Wednesday, April 6, 2011

Classic Television {Your Show of Shows}

One of the pioneers of television comedy was Sid Caesar, who's still rockin' at 88. He was given his own ninety minute variety show in 1950 on Saturday nights called Your Show of Shows, which ran until 1954 and was then followed by an hour long sketch show called Caesar's Hour, which ran until 1957.

What made these two series special was, apart from their obvious influence on the younger generation of writers and performers watching at home, the amount of talent that worked for Sid Caesar.

The cast of players included Carl Reiner, Nanette Fabray, Howard Morris, Bea Arthur and the talented Imogene Coca.

Amongst the dozens of writers that worked for Sid Caesar throughout the years included some of the greatest TV writers, screenwriters and playwrights before branching out on their own included Carl Reiner (father of Rob and creator of The Dick Van Dyke Show, which was inspired by Your Show of Shows), Neil Simon and his brother Danny, Larry Gelbart (creator of M*A*S*H the TV show), Mel Tolkin (story editor for All in the Family), Mel Brooks and a fresh out of high school Woody Allen.

What makes these shows amazing to watch compared with the show on the small screen nowadays is that these were filmed completely live, in front of a theatre full of people (who might not even laugh) and without any form of cue cards. Did I mention that these were live shows, done every week and without any form of tape delay or film segments to allow for costume changes. This kind of entertainment will never happen again.

As for the availability of the series, as with most episodes of forties and fifties television shows, (except for I Love Lucy) they were recorded on kinescope and most of these were quickly discarded by the network, without regard for posterity for this new medium. The episodes and sketches that survived are in the UCLA archives and in Sid Caesar's own private collection.
A DVD set of sketches from Mr. Caesar's collection is available on Region 1 and features interviews with the surviving writers and cast members talking about the show and how they came up with the sketches and is most illuminating to watch. Of course, a lot of the sketches are available Region Free on YouTube or your friendly neighbour pirate bay.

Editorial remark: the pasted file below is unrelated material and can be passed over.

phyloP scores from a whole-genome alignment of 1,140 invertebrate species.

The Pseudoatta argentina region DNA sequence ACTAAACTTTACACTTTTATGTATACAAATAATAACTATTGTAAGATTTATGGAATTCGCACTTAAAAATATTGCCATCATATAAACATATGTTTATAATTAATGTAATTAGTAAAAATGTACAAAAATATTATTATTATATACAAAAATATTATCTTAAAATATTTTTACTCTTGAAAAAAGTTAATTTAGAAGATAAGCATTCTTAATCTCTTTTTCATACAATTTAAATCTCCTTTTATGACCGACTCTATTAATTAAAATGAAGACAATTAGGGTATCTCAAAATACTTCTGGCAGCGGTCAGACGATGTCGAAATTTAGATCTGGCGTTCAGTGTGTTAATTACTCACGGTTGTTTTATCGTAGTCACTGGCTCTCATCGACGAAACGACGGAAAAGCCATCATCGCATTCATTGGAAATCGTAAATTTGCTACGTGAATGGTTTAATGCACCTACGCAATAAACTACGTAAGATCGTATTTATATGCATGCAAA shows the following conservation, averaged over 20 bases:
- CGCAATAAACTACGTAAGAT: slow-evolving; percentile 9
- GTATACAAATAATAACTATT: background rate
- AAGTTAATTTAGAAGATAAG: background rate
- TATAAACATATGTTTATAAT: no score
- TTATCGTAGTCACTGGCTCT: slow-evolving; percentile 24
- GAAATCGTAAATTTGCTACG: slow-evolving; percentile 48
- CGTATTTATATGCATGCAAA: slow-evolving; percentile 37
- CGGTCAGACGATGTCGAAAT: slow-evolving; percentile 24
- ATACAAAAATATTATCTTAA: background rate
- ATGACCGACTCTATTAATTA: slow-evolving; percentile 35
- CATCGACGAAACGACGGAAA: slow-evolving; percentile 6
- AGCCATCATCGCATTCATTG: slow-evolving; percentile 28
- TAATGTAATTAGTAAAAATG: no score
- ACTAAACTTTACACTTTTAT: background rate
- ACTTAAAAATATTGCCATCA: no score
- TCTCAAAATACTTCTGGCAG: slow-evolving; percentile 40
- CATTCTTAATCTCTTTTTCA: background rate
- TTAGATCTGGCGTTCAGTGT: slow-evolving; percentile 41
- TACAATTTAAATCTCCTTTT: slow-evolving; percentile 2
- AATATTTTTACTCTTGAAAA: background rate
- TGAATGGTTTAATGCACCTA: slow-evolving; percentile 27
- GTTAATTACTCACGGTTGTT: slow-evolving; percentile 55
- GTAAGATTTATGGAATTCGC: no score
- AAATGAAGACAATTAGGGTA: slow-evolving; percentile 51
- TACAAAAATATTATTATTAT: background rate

This is Sid Caesar's first appearance on network television in 1949 performing a sketch called Five Dollar Date, which he used to perform eight times a week in revues!

Because these were variety shows, they have musical numbers. Here are Jack Cole and Chita Rivera performing "Beale Street Blues" and introduced by Sid Caesar as the character Progress Hornsby, who offers the best explanation of Jazz that I've ever heard.

The cast were famous for performing what they called "double-talk", where they would perform a long or short sketch in gibberish that sounded like a real language, but with the odd English or Yiddish word thrown in so that the audience would understand. I still have no idea how they managed to do it. This is their parody of Pagliacci, complete with operatic singing in double-talk Italian.

They would also parody the entertainment trends of the day. One of the most famous sketches is The Three Haircuts, a pop vocal group.

This is probably the most famous sketch and the best example to show how important timing is to a live show:

"Big Business" is the first Sid Caesar sketch I ever saw when I was about four or five years old and you know that even sixty years on, this is still going on in board rooms around the world:

Sid Caesar and his writers would also parody the popular films and TV shows of the day. If you go to YouTube, you can watch "From Here to Obscurity" in two parts, but the audio goes off in the second part. Here is the fantastically hilarious parody of This is Your Life called "This is Your Story" with Howard Morris playing Uncle Goopy.

This is my favourite sketch:

There are some more sketches available on YouTube, but you really ought to rent or "download" The Sid Caesar Collection for a truly hilarious Saturday night.

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